1. Not finding help here? Sign up for a free 30min tutor trial with Chegg Tutors
    Dismiss Notice
Dismiss Notice
Join Physics Forums Today!
The friendliest, high quality science and math community on the planet! Everyone who loves science is here!

Electric forces and Electric fields question on x and y components

  1. Jul 21, 2011 #1
    1. The problem statement, all variables and given/known data

    please see the pictures!

    2. Relevant equations

    F=k(q1)(q2)/r^2



    3. The attempt at a solution

    okay, I am just curious as to why t cos theta and mg are x components when they are clearly on the y axix!
    I thought you used cos for x components and sin for y components
     

    Attached Files:

    • dd.jpg
      dd.jpg
      File size:
      33.9 KB
      Views:
      102
    • ddd.jpg
      ddd.jpg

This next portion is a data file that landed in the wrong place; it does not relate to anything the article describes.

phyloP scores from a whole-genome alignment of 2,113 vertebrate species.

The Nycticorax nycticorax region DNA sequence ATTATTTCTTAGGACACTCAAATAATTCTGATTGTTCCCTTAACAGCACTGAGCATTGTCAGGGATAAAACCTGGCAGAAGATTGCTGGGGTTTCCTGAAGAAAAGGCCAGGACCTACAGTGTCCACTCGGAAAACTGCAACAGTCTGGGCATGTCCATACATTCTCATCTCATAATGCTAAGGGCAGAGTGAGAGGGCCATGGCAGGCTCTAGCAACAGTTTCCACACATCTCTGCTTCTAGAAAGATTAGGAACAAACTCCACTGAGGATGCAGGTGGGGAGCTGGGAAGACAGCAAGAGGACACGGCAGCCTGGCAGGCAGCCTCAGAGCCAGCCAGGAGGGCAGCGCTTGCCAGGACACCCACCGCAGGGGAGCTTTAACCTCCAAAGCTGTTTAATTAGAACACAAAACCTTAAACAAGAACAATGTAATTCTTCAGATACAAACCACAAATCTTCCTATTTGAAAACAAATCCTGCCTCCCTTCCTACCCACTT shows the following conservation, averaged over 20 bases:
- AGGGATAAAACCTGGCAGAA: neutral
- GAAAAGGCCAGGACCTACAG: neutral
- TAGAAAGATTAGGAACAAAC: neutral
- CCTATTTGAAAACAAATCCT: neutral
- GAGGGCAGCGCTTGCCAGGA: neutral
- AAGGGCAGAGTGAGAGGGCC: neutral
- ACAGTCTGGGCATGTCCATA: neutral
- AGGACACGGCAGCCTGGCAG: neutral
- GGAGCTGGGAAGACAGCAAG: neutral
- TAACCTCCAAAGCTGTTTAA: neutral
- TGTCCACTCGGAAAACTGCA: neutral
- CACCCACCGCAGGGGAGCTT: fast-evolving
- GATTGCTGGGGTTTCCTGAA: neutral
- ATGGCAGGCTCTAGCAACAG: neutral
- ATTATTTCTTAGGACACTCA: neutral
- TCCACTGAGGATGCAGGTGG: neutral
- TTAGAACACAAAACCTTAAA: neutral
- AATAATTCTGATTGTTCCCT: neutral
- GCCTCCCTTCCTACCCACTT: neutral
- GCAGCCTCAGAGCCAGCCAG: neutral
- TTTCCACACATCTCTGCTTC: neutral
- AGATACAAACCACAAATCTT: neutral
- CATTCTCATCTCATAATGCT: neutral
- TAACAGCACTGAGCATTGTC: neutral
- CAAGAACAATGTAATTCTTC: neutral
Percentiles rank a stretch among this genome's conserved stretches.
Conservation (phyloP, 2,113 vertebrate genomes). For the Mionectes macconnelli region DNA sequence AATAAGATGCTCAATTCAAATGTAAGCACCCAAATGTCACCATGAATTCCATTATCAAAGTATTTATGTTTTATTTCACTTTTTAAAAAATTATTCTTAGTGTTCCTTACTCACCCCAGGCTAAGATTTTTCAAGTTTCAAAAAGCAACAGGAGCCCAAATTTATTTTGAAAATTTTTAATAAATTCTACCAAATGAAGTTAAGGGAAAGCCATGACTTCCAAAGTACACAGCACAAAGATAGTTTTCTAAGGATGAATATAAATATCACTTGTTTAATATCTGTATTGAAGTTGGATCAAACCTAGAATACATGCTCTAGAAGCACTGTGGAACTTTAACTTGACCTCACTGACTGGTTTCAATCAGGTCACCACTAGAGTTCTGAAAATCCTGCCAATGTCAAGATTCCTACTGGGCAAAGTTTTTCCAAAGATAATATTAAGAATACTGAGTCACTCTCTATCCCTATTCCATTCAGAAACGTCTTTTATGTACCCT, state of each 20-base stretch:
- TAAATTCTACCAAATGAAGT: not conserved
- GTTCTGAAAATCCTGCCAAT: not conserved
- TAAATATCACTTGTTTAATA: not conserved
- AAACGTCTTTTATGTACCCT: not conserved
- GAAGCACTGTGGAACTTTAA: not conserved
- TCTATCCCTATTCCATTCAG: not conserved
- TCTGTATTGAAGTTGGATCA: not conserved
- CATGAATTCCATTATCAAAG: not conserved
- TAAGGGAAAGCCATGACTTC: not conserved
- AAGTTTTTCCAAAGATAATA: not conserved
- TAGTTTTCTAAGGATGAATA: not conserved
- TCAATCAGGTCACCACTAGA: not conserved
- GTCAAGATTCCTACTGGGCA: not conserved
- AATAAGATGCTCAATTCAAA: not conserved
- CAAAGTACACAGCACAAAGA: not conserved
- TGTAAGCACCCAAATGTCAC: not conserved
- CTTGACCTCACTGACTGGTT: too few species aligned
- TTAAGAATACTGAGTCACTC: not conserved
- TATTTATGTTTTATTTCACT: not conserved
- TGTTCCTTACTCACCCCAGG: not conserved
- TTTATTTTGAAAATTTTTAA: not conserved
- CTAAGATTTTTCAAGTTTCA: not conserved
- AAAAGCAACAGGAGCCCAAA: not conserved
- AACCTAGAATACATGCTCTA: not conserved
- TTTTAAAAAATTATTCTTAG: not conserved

File size:
      35 KB
      Views:
      90
  2. jcsd
  3. Jul 21, 2011 #2
    guys I know im a DA, i barely got by in physics I and I was able to get by without knowing how to do these type of problems, now I cant plz help!
     
  4. Jul 21, 2011 #3
    The cosine of theta is the adjacent side of the triangle divided by the hypotenuse. With theta defined to be where it is in this problem, T cos theta is the vertical component of the tension.
     
  5. Jul 22, 2011 #4
    Where is it written that they are on X axis .... looks on Y to me
    Maybe they took X as Y and Y as X

    OP's asking why the vertical component is called X component
    read question again
     
  6. Jul 22, 2011 #5
    I already read the question and the images about ten times before answering. It sounds to me like a teacher may have pounded it into the student's head that x means horizontal and then always take the cos, y means vertical and then always take the sin. I have heard some teachers say that, although it is wrong. The cure for the confusion is to identify the triangle and remember the "sohcahtoa" definitions of sin and cos.
     
Know someone interested in this topic? Share this thread via Reddit, Google+, Twitter, or Facebook